Flying High:

This video fly-over shows a behind-the-scenes look at Cathedral Commons, a $125 million mixed-use project in Washington, D.C., that Bozzuto Development Co. hopes to break ground on in early 2012.
Credit: Interactive Media

Cathedral Commons from Interface Multimedia on Vimeo.

In the space of only eight days, the Greenbelt, Md.-based Bozzuto Group announced nearly $200 million in new development across two marquee projects in the Baltimore and Washington, D.C., metros. The first, Cathedral Commons, a mixed-use development to be anchored by a state-of-the-art Giants grocery store across the street from the National Cathedral is set to begin construction in early 2012. In addition to the 50,000-square-foot grocer, the development will feature 137 apartments and eight townhomes with amenities including a hotel-style lobby, lounge areas and library, fitness center, clubroom, conference room, and residential courtyards.

In nearby Baltimore, Bozzuto broke ground this week on Union Wharf, a $72 million mixed-use waterfront community that will bring 281 upscale apartments, 4,500 square feet of retail, and nearly 500 parking spaces to Baltimore’s historic Fells Point neighborhood. Partnering with Bozzuto on Union Wharf is Chicago-based real estate investment firm Pritzker Realty Group and PNC Bank, which provided construction lending for the planned LEED Gold community.

Bozzuto Development president Toby Bozzuto checked in with Multifamily Executive senior editor Chris Wood this week to talk about the new developments and how his firm is playing a prominent role in Mid-Atlantic multifamily construction and placemaking.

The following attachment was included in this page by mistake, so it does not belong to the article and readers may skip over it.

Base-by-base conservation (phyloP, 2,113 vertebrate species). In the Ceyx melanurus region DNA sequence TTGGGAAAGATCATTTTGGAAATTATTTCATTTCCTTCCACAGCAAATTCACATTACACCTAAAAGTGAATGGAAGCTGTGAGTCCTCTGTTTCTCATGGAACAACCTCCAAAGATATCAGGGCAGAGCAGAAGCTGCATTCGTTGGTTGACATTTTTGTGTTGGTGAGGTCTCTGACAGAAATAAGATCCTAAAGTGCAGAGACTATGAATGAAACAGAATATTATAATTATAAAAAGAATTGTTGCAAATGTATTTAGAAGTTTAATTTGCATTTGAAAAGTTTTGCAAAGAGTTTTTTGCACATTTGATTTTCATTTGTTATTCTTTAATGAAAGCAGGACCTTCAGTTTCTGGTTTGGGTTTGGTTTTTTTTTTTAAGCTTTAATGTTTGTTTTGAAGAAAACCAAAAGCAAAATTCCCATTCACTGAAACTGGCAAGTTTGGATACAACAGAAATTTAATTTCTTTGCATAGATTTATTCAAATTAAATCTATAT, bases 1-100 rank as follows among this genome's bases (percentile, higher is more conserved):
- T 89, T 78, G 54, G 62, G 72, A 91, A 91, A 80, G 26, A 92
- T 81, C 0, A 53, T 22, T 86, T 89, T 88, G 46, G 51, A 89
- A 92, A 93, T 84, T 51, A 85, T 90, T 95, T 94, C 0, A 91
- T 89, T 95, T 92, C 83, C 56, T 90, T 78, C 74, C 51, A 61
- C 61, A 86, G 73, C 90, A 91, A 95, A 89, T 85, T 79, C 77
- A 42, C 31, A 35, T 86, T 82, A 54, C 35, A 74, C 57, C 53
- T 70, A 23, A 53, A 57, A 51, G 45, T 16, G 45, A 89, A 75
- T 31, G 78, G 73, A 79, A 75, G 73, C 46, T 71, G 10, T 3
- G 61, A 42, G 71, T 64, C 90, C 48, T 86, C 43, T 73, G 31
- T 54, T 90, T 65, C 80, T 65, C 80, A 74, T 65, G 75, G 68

MFE: Baltimore is completely revitalizing: What’s it like playing a key part in that revitalization?
I hope we have done a small part in working on Baltimore’s continuing resurgence. I live in Baltimore and take particular pride and joy being able to develop something with my father and our company in our hometown. As you know, our project, The Fitzgerald, is in Baltimore, and we built a project called Spinnaker Bay here, which is part of the Harbor East development. We are doing our small parts, and I’d like to think that this newest project at Union Wharf will top anything we’ve ever done. It’s a beautiful building, we are working with an incredible group of consultants, and we're hopeful we can really take this to another level in terms of resonating with renters.

MFE: What can you tell me about the green building efforts at the Wharf, and how that resonates with your partners and residents?
We’ve made a decision as I know many of our competitors have that we should endeavor wherever possible to build LEED-certified buildings or some variant of green certification, and I’m less concerned about the marketability of that as I am concerned with truly building a building that is ethically responsible and environmentally responsible. We have to own these things for a long time, and part of that is providing healthy living spaces for people.